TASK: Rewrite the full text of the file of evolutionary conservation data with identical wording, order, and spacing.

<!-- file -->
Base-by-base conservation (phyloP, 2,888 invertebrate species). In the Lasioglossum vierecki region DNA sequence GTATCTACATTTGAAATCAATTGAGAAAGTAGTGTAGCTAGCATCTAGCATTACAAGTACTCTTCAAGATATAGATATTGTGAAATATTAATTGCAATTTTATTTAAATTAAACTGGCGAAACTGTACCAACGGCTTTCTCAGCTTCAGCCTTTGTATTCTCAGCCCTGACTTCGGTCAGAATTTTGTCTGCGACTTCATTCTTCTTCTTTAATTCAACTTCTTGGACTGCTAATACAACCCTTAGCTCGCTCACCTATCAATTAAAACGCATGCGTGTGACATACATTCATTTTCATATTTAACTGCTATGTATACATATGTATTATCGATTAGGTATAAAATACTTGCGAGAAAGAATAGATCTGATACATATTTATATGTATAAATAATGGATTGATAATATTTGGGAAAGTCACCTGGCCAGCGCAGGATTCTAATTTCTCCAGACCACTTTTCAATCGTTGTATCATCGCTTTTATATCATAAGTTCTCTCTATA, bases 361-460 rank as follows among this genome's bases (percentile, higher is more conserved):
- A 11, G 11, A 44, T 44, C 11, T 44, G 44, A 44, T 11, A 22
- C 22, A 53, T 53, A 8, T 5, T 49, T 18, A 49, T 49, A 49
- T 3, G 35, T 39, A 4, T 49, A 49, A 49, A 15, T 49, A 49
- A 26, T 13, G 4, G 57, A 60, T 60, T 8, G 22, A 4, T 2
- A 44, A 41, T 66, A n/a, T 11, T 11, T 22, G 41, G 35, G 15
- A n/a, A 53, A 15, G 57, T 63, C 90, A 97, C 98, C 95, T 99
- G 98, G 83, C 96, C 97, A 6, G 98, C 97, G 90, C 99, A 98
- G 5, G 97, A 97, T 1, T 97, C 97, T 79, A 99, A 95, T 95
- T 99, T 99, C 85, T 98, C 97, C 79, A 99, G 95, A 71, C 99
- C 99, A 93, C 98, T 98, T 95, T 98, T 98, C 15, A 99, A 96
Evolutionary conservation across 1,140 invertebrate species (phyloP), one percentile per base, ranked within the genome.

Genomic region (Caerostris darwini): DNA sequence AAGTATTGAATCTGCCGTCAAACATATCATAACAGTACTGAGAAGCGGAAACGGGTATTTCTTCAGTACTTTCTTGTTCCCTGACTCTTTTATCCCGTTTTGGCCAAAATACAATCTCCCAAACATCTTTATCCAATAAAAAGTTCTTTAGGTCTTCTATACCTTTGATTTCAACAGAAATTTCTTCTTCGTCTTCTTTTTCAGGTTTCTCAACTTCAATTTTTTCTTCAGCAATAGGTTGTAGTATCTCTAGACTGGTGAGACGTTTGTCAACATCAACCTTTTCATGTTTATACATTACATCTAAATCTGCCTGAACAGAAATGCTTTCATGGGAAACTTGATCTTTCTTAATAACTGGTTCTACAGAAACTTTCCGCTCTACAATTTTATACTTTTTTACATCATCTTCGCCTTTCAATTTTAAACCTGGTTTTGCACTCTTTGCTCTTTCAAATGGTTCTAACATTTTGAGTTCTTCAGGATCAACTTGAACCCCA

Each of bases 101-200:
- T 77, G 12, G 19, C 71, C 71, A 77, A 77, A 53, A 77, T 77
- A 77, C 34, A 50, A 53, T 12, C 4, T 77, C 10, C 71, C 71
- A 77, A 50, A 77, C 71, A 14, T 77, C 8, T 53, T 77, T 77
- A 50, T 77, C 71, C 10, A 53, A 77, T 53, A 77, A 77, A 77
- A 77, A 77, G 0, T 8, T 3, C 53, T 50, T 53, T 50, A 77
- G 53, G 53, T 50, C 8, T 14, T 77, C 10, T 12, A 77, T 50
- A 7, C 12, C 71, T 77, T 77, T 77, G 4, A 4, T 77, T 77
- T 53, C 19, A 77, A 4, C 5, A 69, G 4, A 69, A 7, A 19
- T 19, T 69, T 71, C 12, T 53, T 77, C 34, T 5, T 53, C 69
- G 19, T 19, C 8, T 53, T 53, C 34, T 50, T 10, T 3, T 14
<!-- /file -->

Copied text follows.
Base-by-base conservation (phyloP, 2,888 invertebrate species). In the Lasioglossum vierecki region DNA sequence GTATCTACATTTGAAATCAATTGAGAAAGTAGTGTAGCTAGCATCTAGCATTACAAGTACTCTTCAAGATATAGATATTGTGAAATATTAATTGCAATTTTATTTAAATTAAACTGGCGAAACTGTACCAACGGCTTTCTCAGCTTCAGCCTTTGTATTCTCAGCCCTGACTTCGGTCAGAATTTTGTCTGCGACTTCATTCTTCTTCTTTAATTCAACTTCTTGGACTGCTAATACAACCCTTAGCTCGCTCACCTATCAATTAAAACGCATGCGTGTGACATACATTCATTTTCATATTTAACTGCTATGTATACATATGTATTATCGATTAGGTATAAAATACTTGCGAGAAAGAATAGATCTGATACATATTTATATGTATAAATAATGGATTGATAATATTTGGGAAAGTCACCTGGCCAGCGCAGGATTCTAATTTCTCCAGACCACTTTTCAATCGTTGTATCATCGCTTTTATATCATAAGTTCTCTCTATA, bases 361-460 rank as follows among this genome's bases (percentile, higher is more conserved):
- A 11, G 11, A 44, T 44, C 11, T 44, G 44, A 44, T 11, A 22
- C 22, A 53, T 53, A 8, T 5, T 49, T 18, A 49, T 49, A 49
- T 3, G 35, T 39, A 4, T 49, A 49, A 49, A 15, T 49, A 49
- A 26, T 13, G 4, G 57, A 60, T 60, T 8, G 22, A 4, T 2
- A 44, A 41, T 66, A n/a, T 11, T 11, T 22, G 41, G 35, G 15
- A n/a, A 53, A 15, G 57, T 63, C 90, A 97, C 98, C 95, T 99
- G 98, G 83, C 96, C 97, A 6, G 98, C 97, G 90, C 99, A 98
- G 5, G 97, A 97, T 1, T 97, C 97, T 79, A 99, A 95, T 95
- T 99, T 99, C 85, T 98, C 97, C 79, A 99, G 95, A 71, C 99
- C 99, A 93, C 98, T 98, T 95, T 98, T 98, C 15, A 99, A 96
Evolutionary conservation across 1,140 invertebrate species (phyloP), one percentile per base, ranked within the genome.

Genomic region (Caerostris darwini): DNA sequence AAGTATTGAATCTGCCGTCAAACATATCATAACAGTACTGAGAAGCGGAAACGGGTATTTCTTCAGTACTTTCTTGTTCCCTGACTCTTTTATCCCGTTTTGGCCAAAATACAATCTCCCAAACATCTTTATCCAATAAAAAGTTCTTTAGGTCTTCTATACCTTTGATTTCAACAGAAATTTCTTCTTCGTCTTCTTTTTCAGGTTTCTCAACTTCAATTTTTTCTTCAGCAATAGGTTGTAGTATCTCTAGACTGGTGAGACGTTTGTCAACATCAACCTTTTCATGTTTATACATTACATCTAAATCTGCCTGAACAGAAATGCTTTCATGGGAAACTTGATCTTTCTTAATAACTGGTTCTACAGAAACTTTCCGCTCTACAATTTTATACTTTTTTACATCATCTTCGCCTTTCAATTTTAAACCTGGTTTTGCACTCTTTGCTCTTTCAAATGGTTCTAACATTTTGAGTTCTTCAGGATCAACTTGAACCCCA

Each of bases 101-200:
- T 77, G 12, G 19, C 71, C 71, A 77, A 77, A 53, A 77, T 77
- A 77, C 34, A 50, A 53, T 12, C 4, T 77, C 10, C 71, C 71
- A 77, A 50, A 77, C 71, A 14, T 77, C 8, T 53, T 77, T 77
- A 50, T 77, C 71, C 10, A 53, A 77, T 53, A 77, A 77, A 77
- A 77, A 77, G 0, T 8, T 3, C 53, T 50, T 53, T 50, A 77
- G 53, G 53, T 50, C 8, T 14, T 77, C 10, T 12, A 77, T 50
- A 7, C 12, C 71, T 77, T 77, T 77, G 4, A 4, T 77, T 77
- T 53, C 19, A 77, A 4, C 5, A 69, G 4, A 69, A 7, A 19
- T 19, T 69, T 71, C 12, T 53, T 77, C 34, T 5, T 53, C 69
- G 19, T 19, C 8, T 53, T 53, C 34, T 50, T 10, T 3, T 14